There’s no point me writing a thesis on the tour and it’s content, but it is very well done. The route is taken in a way that makes each new room more amazing than the last. The main reception hall which is now used for a long banquet table and used once a year at Christmas is set to show that for our visit. It is an awesome space and simply fabulous to see. It does it’s job of impressing the visitors with the might and wealth of the house very well. The whole palace is tasteful. This is somewhere that I will return to if I am lucky enough to get back to England. This is a fabulous place. Perhaps best of all is that I did see it in the same trip as Versailles and each property has informed the other, representing as they do a grand tussle between great houses and great nations.
Everywhere one looks in Blenheim Palace there are references to the legacy of the first Duke. It’s pretty much a place of worship to his achievements and his position as one of the great men in British history. There are the 10 tapestries he had created to show accurate details of the various battles leading ultimately to success at Blenheim for example. Our guide describes them as the glory of Blenheim. Even historians come here to study them to learn about the battles, being as they are the record created with great care by the Field Marshall himself. I can’t help but chuckle at the items the agents of the Duke picked up in the fire sales after the French revolution. The only portrait in the house not of family – a huge one placed centrally over a fire place – the sun king himself. One of several copies of the same portrait made for the French King. In another room… see all this furniture. It’s French.. Originally in Versailles. This furniture in this bit here.. more from Versaille. And here.. look… over at this side of the room a bust of Louis XIV. Opposite side of the room bust of John Spencer 1st Duke of Marlborough. Not looking at eachother. They seem perhaps to be looking at the tapestries.
Blenheim being what it is, it is not hard to see why Winston Spencer-Churchill grew up with an unshakeable conviction that it was his destiny to save his country. How could you not?
Our tour brings us out of the palace via a look at the grave of the 1st Duke in the chapel. To do the next aspect of the interiors you need to re-enter, but we have a priority on having a look around the gardens before we have to leave.
|The lake is man made and part of the landscaping|
|Another view of the water gardens|
|Enticing avenues lead from the water gardens|
|The Water Gardens and palace|
We stroll through the water terraces and wander around the side of the palace passing acres of grass that is manicured to glow like velvet. We peer over into the Italian garden which is still a private space. The Duke and Duchess still live in the wing of the palace that the Duke and Duchess always have. State Apartments have always been the public spaces and places where guests are accommodated and impressed. It’s not a case of the Duke having had to “vacate” as it were. We take a truncated stroll through the area where the secret garden is located. Then our time here at Blenheim must draw to a close. Just the gift shop to navigate now. I look for a DVD but they don’t do one. It will have to be the book. At least they have made it quite light, while still covering what we’ve seen today.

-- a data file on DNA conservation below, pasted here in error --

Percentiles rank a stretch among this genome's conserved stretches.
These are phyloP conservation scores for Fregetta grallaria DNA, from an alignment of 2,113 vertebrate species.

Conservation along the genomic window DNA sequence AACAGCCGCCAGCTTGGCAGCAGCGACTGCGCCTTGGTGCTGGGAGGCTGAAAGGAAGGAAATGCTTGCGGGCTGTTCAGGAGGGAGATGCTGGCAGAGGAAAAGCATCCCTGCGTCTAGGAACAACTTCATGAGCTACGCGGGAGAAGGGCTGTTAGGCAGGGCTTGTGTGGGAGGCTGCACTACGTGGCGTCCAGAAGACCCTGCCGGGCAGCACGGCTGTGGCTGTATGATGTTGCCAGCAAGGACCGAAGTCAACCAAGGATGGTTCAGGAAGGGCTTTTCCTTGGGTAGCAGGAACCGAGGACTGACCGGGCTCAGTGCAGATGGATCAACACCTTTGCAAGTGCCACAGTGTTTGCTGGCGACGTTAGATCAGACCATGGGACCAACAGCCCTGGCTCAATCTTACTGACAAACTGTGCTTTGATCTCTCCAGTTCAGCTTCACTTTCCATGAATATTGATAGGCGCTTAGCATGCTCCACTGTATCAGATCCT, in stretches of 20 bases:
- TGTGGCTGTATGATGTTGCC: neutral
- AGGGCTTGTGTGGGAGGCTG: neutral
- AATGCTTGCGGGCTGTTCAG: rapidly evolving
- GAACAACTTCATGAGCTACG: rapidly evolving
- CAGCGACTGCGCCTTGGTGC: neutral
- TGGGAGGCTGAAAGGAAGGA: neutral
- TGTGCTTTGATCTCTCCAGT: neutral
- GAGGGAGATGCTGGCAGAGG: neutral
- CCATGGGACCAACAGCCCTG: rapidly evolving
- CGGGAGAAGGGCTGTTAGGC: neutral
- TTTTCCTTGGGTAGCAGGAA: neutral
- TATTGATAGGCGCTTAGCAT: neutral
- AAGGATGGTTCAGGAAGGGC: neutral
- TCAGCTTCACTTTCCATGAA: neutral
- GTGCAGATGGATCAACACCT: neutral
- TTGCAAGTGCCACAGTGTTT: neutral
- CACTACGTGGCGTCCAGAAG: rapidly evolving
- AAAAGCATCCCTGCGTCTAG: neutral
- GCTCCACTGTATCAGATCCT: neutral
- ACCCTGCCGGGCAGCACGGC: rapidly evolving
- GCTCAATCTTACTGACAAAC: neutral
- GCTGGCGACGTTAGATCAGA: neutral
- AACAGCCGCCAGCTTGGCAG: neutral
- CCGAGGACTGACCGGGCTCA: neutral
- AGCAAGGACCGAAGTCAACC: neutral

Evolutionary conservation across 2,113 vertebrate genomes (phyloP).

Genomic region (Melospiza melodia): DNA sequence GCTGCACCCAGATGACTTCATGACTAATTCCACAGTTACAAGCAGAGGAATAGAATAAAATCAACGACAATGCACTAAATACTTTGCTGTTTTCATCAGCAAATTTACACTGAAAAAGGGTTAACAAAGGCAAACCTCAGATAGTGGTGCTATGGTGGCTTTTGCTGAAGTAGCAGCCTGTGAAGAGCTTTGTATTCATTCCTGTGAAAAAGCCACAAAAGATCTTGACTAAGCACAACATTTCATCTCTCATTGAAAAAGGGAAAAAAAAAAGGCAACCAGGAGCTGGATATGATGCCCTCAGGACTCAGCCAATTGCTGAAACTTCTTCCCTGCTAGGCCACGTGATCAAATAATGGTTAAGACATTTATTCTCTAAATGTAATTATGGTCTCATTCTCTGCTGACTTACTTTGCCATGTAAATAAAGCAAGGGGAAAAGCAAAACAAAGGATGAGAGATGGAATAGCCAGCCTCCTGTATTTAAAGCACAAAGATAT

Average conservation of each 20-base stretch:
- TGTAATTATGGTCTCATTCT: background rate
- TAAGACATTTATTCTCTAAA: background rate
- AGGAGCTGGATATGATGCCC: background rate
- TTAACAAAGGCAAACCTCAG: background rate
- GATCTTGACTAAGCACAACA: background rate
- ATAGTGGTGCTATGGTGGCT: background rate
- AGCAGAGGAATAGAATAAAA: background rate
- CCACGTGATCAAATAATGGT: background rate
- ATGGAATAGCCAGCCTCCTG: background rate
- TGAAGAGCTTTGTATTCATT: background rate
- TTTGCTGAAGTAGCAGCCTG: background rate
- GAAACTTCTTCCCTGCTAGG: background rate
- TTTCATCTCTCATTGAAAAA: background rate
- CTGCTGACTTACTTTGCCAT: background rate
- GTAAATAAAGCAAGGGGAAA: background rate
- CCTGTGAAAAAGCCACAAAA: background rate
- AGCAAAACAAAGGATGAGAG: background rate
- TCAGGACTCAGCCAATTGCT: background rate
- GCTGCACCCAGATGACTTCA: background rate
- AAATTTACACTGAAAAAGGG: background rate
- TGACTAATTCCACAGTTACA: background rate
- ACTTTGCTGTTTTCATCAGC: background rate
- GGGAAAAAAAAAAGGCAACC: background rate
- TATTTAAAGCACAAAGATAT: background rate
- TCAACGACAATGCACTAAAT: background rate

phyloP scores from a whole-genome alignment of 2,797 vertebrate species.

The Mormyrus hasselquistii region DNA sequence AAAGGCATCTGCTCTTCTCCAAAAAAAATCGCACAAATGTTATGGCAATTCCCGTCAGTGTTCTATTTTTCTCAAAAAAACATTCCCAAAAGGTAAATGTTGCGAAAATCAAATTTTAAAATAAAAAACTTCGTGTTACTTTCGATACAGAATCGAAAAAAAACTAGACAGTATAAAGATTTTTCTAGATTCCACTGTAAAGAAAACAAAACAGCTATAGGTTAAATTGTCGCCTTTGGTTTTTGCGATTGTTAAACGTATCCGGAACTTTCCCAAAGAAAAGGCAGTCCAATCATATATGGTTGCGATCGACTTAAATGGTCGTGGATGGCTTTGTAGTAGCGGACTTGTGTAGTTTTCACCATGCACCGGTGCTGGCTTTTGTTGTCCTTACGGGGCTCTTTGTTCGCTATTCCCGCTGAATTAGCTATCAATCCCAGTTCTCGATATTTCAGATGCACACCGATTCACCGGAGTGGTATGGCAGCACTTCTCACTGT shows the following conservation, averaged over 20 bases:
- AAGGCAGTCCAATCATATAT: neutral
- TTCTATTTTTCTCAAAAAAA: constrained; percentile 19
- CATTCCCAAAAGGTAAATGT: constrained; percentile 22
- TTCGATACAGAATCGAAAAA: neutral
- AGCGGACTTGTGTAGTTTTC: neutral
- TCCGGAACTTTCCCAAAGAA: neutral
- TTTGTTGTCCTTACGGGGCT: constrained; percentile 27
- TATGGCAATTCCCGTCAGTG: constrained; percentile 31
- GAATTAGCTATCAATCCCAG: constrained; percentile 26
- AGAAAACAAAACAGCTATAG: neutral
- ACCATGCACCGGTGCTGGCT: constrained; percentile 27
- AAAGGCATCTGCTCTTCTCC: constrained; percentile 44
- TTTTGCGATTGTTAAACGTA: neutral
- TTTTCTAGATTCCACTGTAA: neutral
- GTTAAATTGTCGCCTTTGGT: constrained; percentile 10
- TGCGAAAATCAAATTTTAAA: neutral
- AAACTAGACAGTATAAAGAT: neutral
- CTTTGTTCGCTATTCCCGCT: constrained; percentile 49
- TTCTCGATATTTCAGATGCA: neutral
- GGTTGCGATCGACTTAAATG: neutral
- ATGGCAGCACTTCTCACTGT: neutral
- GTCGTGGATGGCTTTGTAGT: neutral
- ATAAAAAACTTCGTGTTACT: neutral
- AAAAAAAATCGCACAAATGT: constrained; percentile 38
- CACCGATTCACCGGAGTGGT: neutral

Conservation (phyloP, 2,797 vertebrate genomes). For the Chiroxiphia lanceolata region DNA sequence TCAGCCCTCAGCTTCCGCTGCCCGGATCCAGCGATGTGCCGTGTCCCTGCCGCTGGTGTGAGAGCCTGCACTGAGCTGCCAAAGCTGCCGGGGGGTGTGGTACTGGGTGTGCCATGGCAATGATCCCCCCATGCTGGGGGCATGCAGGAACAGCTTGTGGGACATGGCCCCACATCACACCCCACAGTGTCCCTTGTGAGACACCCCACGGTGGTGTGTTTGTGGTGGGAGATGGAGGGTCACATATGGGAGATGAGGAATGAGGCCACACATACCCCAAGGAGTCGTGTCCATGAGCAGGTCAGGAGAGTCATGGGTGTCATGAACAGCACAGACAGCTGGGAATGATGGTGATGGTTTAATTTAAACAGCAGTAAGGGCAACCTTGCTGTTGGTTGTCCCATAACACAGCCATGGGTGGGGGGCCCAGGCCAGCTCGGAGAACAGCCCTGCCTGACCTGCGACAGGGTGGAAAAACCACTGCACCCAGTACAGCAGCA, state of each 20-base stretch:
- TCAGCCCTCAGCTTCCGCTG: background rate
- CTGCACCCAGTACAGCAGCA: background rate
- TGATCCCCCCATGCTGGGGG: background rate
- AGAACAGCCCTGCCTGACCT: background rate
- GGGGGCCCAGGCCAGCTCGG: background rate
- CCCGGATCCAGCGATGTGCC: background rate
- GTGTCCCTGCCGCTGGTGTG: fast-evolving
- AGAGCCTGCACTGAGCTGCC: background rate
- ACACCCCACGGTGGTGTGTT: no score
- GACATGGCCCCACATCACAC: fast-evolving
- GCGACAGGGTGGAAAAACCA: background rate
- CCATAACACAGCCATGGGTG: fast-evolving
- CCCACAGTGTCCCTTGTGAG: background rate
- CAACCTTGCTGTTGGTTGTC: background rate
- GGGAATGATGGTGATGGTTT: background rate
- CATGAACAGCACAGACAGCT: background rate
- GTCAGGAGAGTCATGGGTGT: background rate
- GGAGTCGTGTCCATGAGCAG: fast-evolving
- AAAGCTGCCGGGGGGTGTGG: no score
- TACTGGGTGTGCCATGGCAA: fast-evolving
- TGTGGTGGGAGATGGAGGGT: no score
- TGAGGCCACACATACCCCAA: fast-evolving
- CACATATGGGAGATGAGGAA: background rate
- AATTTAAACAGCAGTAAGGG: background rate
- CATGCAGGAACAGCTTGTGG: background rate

|Returning from the secret garden|
By now it’s 4:30 and we tear ourselves away. There is a lot to see we haven’t had time for but our visit was more than worth while. Considering our over all trip Blenheim has been a perfect ending. We’re ending on a high note. I got far more out of our visit here even than I expected. Everything we’ve done has informed other things on the itinerary. It’s been fantastic.
We have an uneventful drive in to Heathrow. About 10 minutes out from our destination we hit a bank of traffic at a stand still. "Here we go" I think. Just as well we’ve got plenty of time… but it turns out (luckily) that this was only a short term problem and the delays are on other junctions, not ours. It is a long weekend and I guess people don’t travel long haul for a holiday weekend. We have no difficulty finding Enterprise. They have a very efficient service for drop off and at 6pm on the nose we are happily settled in the shuttle to take us over to terminal 3. Some weighing and simple rearranging of our luggage ensues. No major drama but we are over in our weight allowance, by several kilos overall. It is nothing that cannot be dealt by slight of hand with within our hand luggage.
Bags now dropped, what about something to eat. Hubby is still fasting but improving. In a fit of desperation I just head in to Pret a Manger. A chain. We’ve seen these freakin’ everywhere and it’s put us off. I bought a chicken and bacon sandwich with salad on dark bread. They look fresh. They look popular. Reasonable price too. I’ll give it a go. I say what the? That sandwich was absolutely sensational! Talk about yummy. Why didn’t we try this stuff sooner? Why don’t we have this chain in Australia. Hey. You there… Pret a Manger people… get yourselves down under for goodness sake… I’ve since read something about them not being as healthy as they look. Sheesh. Who cares. Bet they’re no worse than Maccas or KFC. Probably better. Definitely twenty times yummier.
And so we end a fantastic day. A fantastic trip. The trip of a lifetime. No regrets. We have met wonderful people, experienced wonderful hospitality. We have seen some of the world’s great wonders. We have visited the home towns of some ancestors and found them more delightful than we could have imagined. How privileged we are. How very very privileged we are.